Background: An influx of immunocytes, increased epidermal proliferation and abnormal keratinization are hallmarks of the psoriatic lesion. T-lymphocyte subsets in particular activated effector memory T cells and natural killer (NK) T cells have been suggested to play an important role in the pathogenesis of psoriasis.
Objectives: In the present study we investigated the number of T-cell subsets (CD4, CD8, CD45RO, CD45RA, CD2, CD25), cells expressing NK receptors (CD94 and CD161), the proliferation marker Ki67 and the keratinization marker keratin (K10) across the margin of the spreading psoriatic plaque: distant uninvolved skin, the outer margin (immediately outside the clinical edge), the inner margin (immediately inside the clinical edge) and the central area.
Patients and methods: Eight patients with active psoriasis vulgaris participated in this study. Biopsies were taken from the spreading psoriatic lesion from the distant uninvolved skin, the outer margin, the inner margin and the central area. Biopsies were processed for immunohistochemical staining.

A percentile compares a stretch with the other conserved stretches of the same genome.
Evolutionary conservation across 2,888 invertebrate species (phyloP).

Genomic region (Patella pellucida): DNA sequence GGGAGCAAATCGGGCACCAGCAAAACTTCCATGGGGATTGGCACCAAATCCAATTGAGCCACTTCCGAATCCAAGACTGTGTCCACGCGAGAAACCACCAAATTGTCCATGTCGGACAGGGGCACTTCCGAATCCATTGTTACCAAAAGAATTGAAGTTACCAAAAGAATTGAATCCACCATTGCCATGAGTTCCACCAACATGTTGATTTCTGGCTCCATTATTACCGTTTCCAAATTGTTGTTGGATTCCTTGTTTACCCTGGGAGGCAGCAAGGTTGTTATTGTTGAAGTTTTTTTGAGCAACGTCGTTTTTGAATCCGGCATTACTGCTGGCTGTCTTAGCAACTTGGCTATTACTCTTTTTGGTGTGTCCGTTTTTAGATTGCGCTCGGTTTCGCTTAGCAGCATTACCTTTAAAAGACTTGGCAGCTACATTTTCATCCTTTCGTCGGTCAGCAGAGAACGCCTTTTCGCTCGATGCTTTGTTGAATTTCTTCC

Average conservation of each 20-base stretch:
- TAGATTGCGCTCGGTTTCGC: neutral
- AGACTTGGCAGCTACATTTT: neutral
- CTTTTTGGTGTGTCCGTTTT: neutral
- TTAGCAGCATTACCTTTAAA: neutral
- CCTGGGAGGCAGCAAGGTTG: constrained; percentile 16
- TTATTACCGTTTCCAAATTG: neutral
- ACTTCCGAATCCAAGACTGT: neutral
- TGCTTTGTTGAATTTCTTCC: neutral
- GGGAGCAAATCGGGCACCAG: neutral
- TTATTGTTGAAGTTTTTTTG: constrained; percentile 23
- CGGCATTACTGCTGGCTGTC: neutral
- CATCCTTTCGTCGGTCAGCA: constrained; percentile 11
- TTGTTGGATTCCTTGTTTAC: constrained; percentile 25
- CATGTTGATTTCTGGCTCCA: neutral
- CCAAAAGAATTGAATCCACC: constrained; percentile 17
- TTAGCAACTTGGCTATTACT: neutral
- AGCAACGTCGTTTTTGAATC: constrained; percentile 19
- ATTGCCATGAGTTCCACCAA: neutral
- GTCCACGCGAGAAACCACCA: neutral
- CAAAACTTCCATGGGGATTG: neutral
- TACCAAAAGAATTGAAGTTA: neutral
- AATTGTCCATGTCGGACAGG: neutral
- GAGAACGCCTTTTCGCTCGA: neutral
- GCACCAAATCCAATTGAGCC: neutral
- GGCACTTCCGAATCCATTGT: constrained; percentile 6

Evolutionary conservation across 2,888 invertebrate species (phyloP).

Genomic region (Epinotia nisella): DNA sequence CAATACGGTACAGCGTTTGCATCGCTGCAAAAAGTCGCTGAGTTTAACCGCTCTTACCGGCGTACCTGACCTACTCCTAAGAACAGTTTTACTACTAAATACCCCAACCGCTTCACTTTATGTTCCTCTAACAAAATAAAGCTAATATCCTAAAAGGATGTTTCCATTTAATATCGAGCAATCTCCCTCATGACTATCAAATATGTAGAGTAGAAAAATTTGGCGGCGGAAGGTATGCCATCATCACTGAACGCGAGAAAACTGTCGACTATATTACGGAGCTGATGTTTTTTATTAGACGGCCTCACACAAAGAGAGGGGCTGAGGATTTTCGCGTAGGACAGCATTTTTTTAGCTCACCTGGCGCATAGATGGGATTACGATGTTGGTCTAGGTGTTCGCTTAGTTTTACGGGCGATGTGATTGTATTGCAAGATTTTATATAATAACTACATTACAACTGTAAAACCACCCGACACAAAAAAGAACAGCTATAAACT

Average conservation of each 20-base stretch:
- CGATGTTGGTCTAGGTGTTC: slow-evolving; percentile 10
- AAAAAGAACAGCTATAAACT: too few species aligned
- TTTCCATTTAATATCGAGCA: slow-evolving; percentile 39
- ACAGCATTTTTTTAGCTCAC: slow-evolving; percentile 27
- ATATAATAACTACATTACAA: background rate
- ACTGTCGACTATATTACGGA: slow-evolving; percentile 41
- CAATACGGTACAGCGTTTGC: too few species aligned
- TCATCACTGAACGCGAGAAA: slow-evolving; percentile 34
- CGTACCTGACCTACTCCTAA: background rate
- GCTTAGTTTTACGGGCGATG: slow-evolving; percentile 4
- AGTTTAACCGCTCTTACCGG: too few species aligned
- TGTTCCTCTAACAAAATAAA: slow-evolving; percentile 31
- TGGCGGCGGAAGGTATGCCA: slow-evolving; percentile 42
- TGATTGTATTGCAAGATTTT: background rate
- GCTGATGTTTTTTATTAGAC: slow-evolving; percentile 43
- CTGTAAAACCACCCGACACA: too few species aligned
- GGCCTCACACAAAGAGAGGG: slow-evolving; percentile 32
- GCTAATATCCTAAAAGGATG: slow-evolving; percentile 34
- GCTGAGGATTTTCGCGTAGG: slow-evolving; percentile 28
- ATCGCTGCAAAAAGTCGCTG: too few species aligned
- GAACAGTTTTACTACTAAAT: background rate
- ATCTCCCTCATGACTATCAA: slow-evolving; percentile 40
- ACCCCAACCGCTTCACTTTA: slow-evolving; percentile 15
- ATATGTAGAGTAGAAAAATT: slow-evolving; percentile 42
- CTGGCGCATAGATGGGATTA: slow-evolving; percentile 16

Results: In the outer margin CD8+ (cytotoxic T cells) and CD45RO+ (memory effector T cells) T lymphocytes invade the epidermis and in this early stage the activation markers CD2 and CD25 also show a substantial increase. The next phase, from the outer to the inner margin, shows a statistically significant increase of these markers, and especially, the cells expressing NK receptors (CD94 and CD161) show a massive increase together with a significant increase of epidermal proliferation (Ki67) and a decrease of the K10+ epidermal surface.
Conclusions: CD8+, CD45RO+, CD2+ and CD25+ T cells have a role in the early phase of the psoriatic process, whereas CD94- and CD161-expressing cells together with epidermal proliferation and keratinization are involved in a later phase.